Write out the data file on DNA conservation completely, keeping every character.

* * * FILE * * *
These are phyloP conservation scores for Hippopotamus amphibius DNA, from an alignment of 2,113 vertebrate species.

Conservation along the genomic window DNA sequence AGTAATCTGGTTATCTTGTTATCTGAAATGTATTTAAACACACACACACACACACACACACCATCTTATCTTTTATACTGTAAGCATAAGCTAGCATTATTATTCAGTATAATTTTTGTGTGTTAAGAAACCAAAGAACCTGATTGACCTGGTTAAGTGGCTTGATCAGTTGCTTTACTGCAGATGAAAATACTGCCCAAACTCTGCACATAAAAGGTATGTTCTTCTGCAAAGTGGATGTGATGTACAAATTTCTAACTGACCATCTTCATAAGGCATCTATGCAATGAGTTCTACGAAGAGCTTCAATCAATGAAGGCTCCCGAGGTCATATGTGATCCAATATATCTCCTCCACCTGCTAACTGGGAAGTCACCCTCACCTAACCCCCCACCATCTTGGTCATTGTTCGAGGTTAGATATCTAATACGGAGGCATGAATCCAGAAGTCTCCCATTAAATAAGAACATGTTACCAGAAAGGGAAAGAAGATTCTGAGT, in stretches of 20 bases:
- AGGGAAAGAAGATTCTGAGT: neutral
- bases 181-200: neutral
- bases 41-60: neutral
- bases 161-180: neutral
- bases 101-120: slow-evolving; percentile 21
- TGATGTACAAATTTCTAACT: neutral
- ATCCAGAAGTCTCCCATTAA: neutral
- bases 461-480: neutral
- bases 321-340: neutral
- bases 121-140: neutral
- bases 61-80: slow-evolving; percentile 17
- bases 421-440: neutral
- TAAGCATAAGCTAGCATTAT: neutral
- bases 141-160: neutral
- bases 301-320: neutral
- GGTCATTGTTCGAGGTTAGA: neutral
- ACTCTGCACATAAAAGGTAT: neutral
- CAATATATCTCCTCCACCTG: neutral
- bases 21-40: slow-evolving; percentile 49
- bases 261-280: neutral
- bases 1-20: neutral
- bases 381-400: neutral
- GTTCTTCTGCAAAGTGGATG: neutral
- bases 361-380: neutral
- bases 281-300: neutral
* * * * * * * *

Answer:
These are phyloP conservation scores for Hippopotamus amphibius DNA, from an alignment of 2,113 vertebrate species.

Conservation along the genomic window DNA sequence AGTAATCTGGTTATCTTGTTATCTGAAATGTATTTAAACACACACACACACACACACACACCATCTTATCTTTTATACTGTAAGCATAAGCTAGCATTATTATTCAGTATAATTTTTGTGTGTTAAGAAACCAAAGAACCTGATTGACCTGGTTAAGTGGCTTGATCAGTTGCTTTACTGCAGATGAAAATACTGCCCAAACTCTGCACATAAAAGGTATGTTCTTCTGCAAAGTGGATGTGATGTACAAATTTCTAACTGACCATCTTCATAAGGCATCTATGCAATGAGTTCTACGAAGAGCTTCAATCAATGAAGGCTCCCGAGGTCATATGTGATCCAATATATCTCCTCCACCTGCTAACTGGGAAGTCACCCTCACCTAACCCCCCACCATCTTGGTCATTGTTCGAGGTTAGATATCTAATACGGAGGCATGAATCCAGAAGTCTCCCATTAAATAAGAACATGTTACCAGAAAGGGAAAGAAGATTCTGAGT, in stretches of 20 bases:
- AGGGAAAGAAGATTCTGAGT: neutral
- bases 181-200: neutral
- bases 41-60: neutral
- bases 161-180: neutral
- bases 101-120: slow-evolving; percentile 21
- TGATGTACAAATTTCTAACT: neutral
- ATCCAGAAGTCTCCCATTAA: neutral
- bases 461-480: neutral
- bases 321-340: neutral
- bases 121-140: neutral
- bases 61-80: slow-evolving; percentile 17
- bases 421-440: neutral
- TAAGCATAAGCTAGCATTAT: neutral
- bases 141-160: neutral
- bases 301-320: neutral
- GGTCATTGTTCGAGGTTAGA: neutral
- ACTCTGCACATAAAAGGTAT: neutral
- CAATATATCTCCTCCACCTG: neutral
- bases 21-40: slow-evolving; percentile 49
- bases 261-280: neutral
- bases 1-20: neutral
- bases 381-400: neutral
- GTTCTTCTGCAAAGTGGATG: neutral
- bases 361-380: neutral
- bases 281-300: neutral